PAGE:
Volvo's future with Ford Motor Company may not be certain, but that hasn't stopped the Swedish automaker from planning ahead. Although Volvo vehicles are currently recognized as some of the safest on the road, they could soon become some of the cleanest and most fuel efficient thanks to a partnership with the Swedish energy company, Vattenfall. The fruits that partnership are expected to pay off in 2012 with the introduction of a plug-in hybrid electric vehicle (PHEV) for Volvo. Since 2007, Volvo has come out with a number of concept vehicles using green technology including PHEVs like the 2007 Volvo ReCharge Concept vehicle. Volvo President and CEO Stephen Odell said that his company 'will be one of the first premium car companies to have a plug-in hybrid.'
In this joint venture, Volvo will supply the vehicles and Vattenfall will test the infrastructure and design quick charge technology. Helping to set its fleet of green cars apart from the rest, Volvo will also use its DRIVe diesel engine technology to further reduce the environmental footprint of its vehicles. This summer, Volvo will produce three PHEV models with diesel engines for testing purposes with the hopes of having the technology fine tuned and ready for production by 2012. The hybrid-electric system being developed by Volvo will be a parallel system meaning that at any time the diesel engine or the electric motor can be working independently or cooperatively to propel the vehicle.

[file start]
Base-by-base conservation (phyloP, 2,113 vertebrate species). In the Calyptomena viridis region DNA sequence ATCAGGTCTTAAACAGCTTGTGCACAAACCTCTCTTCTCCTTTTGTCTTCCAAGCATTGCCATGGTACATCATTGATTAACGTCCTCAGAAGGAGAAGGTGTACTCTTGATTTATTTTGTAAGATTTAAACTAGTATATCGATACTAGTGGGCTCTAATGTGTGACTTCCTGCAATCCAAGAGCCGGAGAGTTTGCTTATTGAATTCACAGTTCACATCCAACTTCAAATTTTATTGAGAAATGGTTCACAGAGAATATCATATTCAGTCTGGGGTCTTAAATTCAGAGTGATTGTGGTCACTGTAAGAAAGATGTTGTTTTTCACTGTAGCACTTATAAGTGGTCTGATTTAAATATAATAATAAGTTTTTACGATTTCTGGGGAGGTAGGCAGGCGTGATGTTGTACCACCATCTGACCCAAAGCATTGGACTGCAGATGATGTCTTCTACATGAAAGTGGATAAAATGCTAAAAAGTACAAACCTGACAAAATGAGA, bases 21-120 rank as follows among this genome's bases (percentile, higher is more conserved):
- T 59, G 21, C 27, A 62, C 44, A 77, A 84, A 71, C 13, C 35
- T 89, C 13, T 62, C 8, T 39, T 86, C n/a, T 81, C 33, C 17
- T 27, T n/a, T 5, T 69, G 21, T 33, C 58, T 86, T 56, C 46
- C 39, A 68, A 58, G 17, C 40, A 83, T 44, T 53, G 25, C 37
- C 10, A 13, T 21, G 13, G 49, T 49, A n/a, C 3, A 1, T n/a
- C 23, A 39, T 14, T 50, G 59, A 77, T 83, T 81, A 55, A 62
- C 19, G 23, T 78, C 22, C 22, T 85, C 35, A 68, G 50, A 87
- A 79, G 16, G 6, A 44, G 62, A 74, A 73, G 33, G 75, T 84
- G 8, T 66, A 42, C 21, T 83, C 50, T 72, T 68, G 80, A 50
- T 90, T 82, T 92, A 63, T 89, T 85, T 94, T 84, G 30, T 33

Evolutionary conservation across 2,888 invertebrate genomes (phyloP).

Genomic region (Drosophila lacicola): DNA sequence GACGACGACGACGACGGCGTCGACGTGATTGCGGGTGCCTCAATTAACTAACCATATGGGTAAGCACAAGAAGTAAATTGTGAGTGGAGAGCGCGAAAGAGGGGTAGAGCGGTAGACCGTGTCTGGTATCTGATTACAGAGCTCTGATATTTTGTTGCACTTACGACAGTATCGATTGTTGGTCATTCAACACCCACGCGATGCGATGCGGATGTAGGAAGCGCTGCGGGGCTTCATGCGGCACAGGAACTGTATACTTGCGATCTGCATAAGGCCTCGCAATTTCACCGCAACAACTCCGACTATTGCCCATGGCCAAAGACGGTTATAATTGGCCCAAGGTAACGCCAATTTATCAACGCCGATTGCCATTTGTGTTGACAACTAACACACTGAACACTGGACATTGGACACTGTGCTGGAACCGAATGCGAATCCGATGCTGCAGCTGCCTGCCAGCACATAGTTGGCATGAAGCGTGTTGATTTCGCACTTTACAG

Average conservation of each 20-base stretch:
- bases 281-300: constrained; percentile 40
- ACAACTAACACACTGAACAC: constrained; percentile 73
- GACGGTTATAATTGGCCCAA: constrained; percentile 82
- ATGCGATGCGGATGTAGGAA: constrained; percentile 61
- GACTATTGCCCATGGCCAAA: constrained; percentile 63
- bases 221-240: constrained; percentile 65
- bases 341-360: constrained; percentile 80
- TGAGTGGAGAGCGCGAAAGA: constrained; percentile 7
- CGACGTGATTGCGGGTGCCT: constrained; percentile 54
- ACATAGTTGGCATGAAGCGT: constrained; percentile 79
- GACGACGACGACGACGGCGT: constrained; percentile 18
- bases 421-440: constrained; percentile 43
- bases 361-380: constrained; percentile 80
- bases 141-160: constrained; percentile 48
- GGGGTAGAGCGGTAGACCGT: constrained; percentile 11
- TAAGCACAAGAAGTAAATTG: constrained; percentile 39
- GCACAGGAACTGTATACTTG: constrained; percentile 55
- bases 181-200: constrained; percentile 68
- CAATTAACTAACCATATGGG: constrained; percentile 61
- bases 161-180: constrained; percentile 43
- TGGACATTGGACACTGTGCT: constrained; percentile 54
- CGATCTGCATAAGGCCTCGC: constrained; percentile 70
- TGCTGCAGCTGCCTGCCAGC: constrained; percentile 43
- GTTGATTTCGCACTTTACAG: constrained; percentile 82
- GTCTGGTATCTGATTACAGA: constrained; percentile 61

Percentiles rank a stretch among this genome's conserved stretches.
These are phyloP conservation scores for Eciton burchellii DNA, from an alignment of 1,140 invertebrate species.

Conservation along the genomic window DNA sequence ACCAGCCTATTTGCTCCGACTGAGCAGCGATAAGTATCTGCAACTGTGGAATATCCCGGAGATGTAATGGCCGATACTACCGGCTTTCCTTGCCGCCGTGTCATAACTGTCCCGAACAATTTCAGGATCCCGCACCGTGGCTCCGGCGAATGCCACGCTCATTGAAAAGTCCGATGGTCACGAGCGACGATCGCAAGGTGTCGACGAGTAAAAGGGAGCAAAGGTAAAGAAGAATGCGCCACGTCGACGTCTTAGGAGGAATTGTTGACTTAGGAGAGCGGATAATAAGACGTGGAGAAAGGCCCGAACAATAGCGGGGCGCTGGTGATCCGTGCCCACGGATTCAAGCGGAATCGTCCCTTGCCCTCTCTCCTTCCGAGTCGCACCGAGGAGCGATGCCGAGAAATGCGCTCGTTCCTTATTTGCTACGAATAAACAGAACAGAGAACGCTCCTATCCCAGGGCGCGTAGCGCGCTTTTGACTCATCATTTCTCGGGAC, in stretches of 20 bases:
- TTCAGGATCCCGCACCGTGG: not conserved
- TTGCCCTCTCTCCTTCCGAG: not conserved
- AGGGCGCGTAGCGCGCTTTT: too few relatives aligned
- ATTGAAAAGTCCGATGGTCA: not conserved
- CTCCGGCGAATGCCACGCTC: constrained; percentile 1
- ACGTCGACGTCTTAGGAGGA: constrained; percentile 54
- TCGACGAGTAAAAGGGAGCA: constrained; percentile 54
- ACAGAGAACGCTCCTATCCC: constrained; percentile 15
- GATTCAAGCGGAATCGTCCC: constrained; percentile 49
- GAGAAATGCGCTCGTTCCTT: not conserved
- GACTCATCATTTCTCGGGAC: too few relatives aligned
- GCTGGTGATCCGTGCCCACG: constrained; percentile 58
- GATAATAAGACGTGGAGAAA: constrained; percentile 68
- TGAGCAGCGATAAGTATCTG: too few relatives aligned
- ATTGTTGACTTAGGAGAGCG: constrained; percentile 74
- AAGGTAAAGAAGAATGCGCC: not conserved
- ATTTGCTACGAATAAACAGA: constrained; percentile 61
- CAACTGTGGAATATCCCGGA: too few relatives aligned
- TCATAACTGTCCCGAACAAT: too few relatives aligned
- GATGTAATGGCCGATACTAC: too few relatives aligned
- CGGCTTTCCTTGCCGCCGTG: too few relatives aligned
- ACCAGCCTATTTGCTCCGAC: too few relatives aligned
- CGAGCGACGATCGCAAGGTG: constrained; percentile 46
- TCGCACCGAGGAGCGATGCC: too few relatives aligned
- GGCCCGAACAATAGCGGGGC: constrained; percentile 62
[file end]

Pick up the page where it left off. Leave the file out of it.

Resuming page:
The first vehicle expected to be tested is a PHEV version of the Volvo V70 wagon. The Volvo V70 PHEV will house an 11.3 kWh lithium ion battery pack in the rear cargo area which will power the vehicle's rear wheels solely under electric power for 30 miles; after that, the diesel engine will take over to power the front wheels. The system can accept a charge from a conventional home outlet using a plug located on the left front fender, or it can use a quick charger using a plug located on the left rear quarter panel. An electric drive display will integrate into the instrument panel and will give the driver pertinent information such as energy consumption, estimated charge time, electric power available and whether the diesel engine or the electric motor is driving the car. Using a standard wall outlet, the system can be fully charged in about five hours, but no word yet on how long a quick charger would take. Regenerative braking also will help charge the batteries during braking.
Other than the V70 PHEV, Volvo's 2007 ReCharge Concept is another promising application of advanced fuel-saving technology. Unlike the parallel hybrid system scheduled to be used in the V70, the C30-based ReCharge is a series hybrid that operates similar to the Chevrolet Volt. In theory, the Volvo ReCharge can travel more than 60 miles on just electric power before requiring the 1.6-liter flex-fuel inline-4 to kick in to charge the battery pack. Power to all four wheels would come directly from the electric motors regardless of whether or not the engine is running.
Volvo hasn't even speculated on a target price point for such vehicles yet but was quick to point out that although it will cost more than a conventional vehicle, the PHEV technology (whether it be series or parallel) will save drivers substantially at the fuel pump.